Preprint Review Version 1 Preserved in Portico This version is not peer-reviewed

Sharing Is Caring – Data Sharing Initiatives in Healthcare

Version 1 : Received: 7 March 2020 / Approved: 8 March 2020 / Online: 8 March 2020 (16:46:20 CET)

A peer-reviewed article of this Preprint also exists.

Hulsen, T. Sharing Is Caring—Data Sharing Initiatives in Healthcare. Int. J. Environ. Res. Public Health 2020, 17, 3046. Hulsen, T. Sharing Is Caring—Data Sharing Initiatives in Healthcare. Int. J. Environ. Res. Public Health 2020, 17, 3046.


In recent years, more and more health data are being generated. These data come not only from professional health systems, but also from wearable devices. All these data combined form ‘big data’ that can be utilized to optimize treatments for each unique patient (‘precision medicine’). To achieve this precision medicine, it is necessary that hospitals, academia and industry work together to bridge the ‘valley of death’ of translational medicine. However, hospitals and academia often have problems with sharing their data, even though the patient is actually the owner of his/her own health data, and the sharing of data is associated with increased citation rate. Academic hospitals usually invest a lot of time in setting up clinical trials and collecting data, and want to be the first ones to publish papers on this data. The idea that society benefits the most if the patient’s data are shared as soon as possible so that other researchers can work with it, has not taken root yet. There are some publicly available datasets, but these are usually only shared after studies are finished and/or publications have been written based on the data, which means a severe delay of months or even years before others can use the data for analysis. One solution is to incentivize the hospitals to share their data with (other) academic institutes and the industry. Here we discuss several aspects of data sharing in the medical domain: publisher requirements, data ownership, support for data sharing, data sharing initiatives and how the use of federated data might be a solution. We also discuss some potential future developments around data sharing.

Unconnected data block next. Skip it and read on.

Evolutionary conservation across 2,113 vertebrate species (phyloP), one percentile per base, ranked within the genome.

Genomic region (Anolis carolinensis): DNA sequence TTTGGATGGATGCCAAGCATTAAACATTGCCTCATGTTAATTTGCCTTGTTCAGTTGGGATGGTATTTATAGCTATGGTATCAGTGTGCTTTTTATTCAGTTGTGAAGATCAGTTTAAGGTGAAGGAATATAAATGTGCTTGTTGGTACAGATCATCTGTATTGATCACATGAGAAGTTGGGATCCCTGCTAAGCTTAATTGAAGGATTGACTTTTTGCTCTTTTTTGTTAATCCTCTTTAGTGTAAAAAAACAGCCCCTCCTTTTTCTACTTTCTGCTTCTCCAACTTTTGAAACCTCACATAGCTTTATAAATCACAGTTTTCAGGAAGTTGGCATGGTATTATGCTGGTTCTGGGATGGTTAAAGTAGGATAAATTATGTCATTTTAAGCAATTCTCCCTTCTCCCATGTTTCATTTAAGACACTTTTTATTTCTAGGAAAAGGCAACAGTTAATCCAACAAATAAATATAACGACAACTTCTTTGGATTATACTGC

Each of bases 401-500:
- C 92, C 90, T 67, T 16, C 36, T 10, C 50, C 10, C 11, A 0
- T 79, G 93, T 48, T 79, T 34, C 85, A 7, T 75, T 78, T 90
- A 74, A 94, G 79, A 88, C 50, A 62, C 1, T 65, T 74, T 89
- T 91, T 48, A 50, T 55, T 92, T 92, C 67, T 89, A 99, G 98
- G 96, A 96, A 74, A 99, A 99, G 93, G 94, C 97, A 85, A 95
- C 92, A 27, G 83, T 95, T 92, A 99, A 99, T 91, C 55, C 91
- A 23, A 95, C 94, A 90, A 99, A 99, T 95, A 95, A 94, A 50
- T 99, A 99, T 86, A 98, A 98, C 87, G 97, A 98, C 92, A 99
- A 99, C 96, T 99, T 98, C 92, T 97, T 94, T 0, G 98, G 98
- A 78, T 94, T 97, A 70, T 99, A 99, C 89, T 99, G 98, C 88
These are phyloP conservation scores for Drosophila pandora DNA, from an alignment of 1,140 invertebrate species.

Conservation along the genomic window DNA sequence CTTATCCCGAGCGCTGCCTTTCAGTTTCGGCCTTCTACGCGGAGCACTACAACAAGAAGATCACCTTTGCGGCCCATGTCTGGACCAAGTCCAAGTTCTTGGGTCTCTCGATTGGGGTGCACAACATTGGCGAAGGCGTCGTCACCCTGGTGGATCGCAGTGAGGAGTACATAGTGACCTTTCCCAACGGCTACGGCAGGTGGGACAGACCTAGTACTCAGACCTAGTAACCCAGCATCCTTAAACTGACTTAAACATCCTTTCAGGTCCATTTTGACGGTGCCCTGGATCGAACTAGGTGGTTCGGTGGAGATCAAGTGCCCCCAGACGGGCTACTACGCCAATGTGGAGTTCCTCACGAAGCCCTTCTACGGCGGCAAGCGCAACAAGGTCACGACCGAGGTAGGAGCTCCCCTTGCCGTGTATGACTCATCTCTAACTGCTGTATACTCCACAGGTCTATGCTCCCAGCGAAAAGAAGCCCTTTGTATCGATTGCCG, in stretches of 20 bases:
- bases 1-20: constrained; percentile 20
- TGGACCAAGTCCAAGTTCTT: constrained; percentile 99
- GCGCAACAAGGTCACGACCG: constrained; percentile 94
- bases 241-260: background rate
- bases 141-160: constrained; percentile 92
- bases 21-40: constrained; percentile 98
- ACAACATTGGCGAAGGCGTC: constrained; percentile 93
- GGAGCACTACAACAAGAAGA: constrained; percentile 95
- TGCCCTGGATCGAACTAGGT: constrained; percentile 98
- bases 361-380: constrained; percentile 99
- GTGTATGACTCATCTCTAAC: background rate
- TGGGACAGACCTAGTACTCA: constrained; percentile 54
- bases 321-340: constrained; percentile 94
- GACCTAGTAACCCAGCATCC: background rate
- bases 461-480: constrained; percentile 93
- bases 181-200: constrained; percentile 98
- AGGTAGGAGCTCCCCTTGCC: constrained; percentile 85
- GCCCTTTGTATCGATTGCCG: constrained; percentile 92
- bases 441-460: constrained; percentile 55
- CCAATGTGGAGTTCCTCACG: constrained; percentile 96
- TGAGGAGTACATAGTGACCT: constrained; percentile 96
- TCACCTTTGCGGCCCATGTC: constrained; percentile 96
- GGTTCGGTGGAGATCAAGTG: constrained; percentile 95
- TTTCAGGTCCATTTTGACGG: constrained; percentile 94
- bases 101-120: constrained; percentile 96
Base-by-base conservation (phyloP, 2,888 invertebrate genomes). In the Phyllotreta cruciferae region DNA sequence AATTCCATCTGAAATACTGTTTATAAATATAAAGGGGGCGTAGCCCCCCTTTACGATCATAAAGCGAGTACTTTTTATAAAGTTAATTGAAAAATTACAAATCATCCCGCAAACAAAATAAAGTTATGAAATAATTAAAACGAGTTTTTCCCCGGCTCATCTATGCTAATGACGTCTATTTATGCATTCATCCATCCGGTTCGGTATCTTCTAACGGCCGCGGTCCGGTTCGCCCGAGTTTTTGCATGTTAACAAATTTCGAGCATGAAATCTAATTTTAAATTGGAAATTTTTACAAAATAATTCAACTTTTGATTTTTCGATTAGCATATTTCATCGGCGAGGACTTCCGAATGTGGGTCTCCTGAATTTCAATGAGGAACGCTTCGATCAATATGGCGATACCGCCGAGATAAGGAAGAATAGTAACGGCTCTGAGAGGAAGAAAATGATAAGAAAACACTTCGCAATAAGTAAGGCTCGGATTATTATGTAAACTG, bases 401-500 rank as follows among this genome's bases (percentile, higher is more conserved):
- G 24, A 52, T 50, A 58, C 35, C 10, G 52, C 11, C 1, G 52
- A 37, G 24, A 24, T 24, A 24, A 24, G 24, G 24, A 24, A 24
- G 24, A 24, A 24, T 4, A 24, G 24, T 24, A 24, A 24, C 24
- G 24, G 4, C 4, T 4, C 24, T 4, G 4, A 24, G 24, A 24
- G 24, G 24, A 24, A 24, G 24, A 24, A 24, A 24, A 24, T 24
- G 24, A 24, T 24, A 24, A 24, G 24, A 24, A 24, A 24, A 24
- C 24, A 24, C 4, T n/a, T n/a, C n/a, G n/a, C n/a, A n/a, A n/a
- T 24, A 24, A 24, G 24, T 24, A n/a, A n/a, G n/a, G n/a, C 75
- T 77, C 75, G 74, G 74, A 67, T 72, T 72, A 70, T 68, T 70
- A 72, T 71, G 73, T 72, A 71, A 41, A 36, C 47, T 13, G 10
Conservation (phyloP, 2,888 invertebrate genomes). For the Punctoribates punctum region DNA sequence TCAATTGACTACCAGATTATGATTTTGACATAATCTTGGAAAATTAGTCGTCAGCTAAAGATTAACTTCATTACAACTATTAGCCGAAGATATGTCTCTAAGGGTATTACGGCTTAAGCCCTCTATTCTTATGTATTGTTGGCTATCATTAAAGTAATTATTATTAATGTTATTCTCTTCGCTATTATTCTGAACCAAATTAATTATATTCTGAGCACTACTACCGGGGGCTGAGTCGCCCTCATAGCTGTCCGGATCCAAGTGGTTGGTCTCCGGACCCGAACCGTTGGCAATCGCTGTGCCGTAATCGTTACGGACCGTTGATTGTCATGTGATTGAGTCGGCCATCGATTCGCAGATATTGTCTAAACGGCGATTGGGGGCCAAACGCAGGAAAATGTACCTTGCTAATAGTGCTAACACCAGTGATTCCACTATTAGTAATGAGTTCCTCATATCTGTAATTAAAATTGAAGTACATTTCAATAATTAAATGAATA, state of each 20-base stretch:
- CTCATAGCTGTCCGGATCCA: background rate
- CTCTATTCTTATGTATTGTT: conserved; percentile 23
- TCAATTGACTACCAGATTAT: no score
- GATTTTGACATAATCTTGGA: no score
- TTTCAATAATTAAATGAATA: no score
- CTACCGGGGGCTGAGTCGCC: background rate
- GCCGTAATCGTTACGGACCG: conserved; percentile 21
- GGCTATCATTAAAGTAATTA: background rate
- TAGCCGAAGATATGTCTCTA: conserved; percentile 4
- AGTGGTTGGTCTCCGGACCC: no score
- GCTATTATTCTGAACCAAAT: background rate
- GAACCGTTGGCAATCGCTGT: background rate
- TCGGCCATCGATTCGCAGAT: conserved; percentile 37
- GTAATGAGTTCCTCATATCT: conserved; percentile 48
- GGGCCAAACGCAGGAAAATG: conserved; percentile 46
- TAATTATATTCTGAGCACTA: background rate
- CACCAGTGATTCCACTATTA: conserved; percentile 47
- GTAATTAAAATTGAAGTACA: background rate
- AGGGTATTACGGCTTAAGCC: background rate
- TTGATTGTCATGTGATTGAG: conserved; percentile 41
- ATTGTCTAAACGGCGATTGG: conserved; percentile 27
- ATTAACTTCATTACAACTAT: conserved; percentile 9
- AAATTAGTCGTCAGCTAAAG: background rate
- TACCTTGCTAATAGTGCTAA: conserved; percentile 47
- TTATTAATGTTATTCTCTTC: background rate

data sharing; data management; data science; big data; healthcare


Medicine and Pharmacology, Other

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